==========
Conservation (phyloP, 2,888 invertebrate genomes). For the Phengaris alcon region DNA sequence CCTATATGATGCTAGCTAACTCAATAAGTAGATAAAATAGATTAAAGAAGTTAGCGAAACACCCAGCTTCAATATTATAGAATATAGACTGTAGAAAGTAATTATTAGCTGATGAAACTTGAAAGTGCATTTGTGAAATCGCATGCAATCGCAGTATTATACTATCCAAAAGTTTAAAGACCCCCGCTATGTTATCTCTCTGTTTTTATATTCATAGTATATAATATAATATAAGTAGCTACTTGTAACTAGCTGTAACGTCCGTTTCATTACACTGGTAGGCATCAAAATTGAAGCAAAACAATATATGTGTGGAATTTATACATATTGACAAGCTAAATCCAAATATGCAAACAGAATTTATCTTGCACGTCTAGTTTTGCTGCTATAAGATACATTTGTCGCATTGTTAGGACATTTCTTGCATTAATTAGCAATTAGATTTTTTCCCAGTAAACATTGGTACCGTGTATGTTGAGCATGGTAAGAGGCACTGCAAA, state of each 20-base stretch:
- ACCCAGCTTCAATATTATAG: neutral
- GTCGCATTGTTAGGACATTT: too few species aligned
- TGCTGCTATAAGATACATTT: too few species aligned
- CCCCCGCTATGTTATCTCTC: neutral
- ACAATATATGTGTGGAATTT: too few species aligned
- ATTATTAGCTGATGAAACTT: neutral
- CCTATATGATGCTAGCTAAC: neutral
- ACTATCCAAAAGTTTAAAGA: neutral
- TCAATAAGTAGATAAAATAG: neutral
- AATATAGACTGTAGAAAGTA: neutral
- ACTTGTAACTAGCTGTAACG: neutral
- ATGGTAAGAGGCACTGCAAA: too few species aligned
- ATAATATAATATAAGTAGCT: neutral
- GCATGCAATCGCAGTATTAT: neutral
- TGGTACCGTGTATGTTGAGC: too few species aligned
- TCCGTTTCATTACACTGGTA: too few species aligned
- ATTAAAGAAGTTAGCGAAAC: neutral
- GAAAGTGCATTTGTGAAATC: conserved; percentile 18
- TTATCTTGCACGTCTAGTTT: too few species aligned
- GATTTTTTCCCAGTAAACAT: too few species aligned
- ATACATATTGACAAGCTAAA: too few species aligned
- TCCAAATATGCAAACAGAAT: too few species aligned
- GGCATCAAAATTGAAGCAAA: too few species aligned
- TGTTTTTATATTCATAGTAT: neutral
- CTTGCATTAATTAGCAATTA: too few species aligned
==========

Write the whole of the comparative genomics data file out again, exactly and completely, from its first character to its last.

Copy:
Conservation (phyloP, 2,888 invertebrate genomes). For the Phengaris alcon region DNA sequence CCTATATGATGCTAGCTAACTCAATAAGTAGATAAAATAGATTAAAGAAGTTAGCGAAACACCCAGCTTCAATATTATAGAATATAGACTGTAGAAAGTAATTATTAGCTGATGAAACTTGAAAGTGCATTTGTGAAATCGCATGCAATCGCAGTATTATACTATCCAAAAGTTTAAAGACCCCCGCTATGTTATCTCTCTGTTTTTATATTCATAGTATATAATATAATATAAGTAGCTACTTGTAACTAGCTGTAACGTCCGTTTCATTACACTGGTAGGCATCAAAATTGAAGCAAAACAATATATGTGTGGAATTTATACATATTGACAAGCTAAATCCAAATATGCAAACAGAATTTATCTTGCACGTCTAGTTTTGCTGCTATAAGATACATTTGTCGCATTGTTAGGACATTTCTTGCATTAATTAGCAATTAGATTTTTTCCCAGTAAACATTGGTACCGTGTATGTTGAGCATGGTAAGAGGCACTGCAAA, state of each 20-base stretch:
- ACCCAGCTTCAATATTATAG: neutral
- GTCGCATTGTTAGGACATTT: too few species aligned
- TGCTGCTATAAGATACATTT: too few species aligned
- CCCCCGCTATGTTATCTCTC: neutral
- ACAATATATGTGTGGAATTT: too few species aligned
- ATTATTAGCTGATGAAACTT: neutral
- CCTATATGATGCTAGCTAAC: neutral
- ACTATCCAAAAGTTTAAAGA: neutral
- TCAATAAGTAGATAAAATAG: neutral
- AATATAGACTGTAGAAAGTA: neutral
- ACTTGTAACTAGCTGTAACG: neutral
- ATGGTAAGAGGCACTGCAAA: too few species aligned
- ATAATATAATATAAGTAGCT: neutral
- GCATGCAATCGCAGTATTAT: neutral
- TGGTACCGTGTATGTTGAGC: too few species aligned
- TCCGTTTCATTACACTGGTA: too few species aligned
- ATTAAAGAAGTTAGCGAAAC: neutral
- GAAAGTGCATTTGTGAAATC: conserved; percentile 18
- TTATCTTGCACGTCTAGTTT: too few species aligned
- GATTTTTTCCCAGTAAACAT: too few species aligned
- ATACATATTGACAAGCTAAA: too few species aligned
- TCCAAATATGCAAACAGAAT: too few species aligned
- GGCATCAAAATTGAAGCAAA: too few species aligned
- TGTTTTTATATTCATAGTAT: neutral
- CTTGCATTAATTAGCAATTA: too few species aligned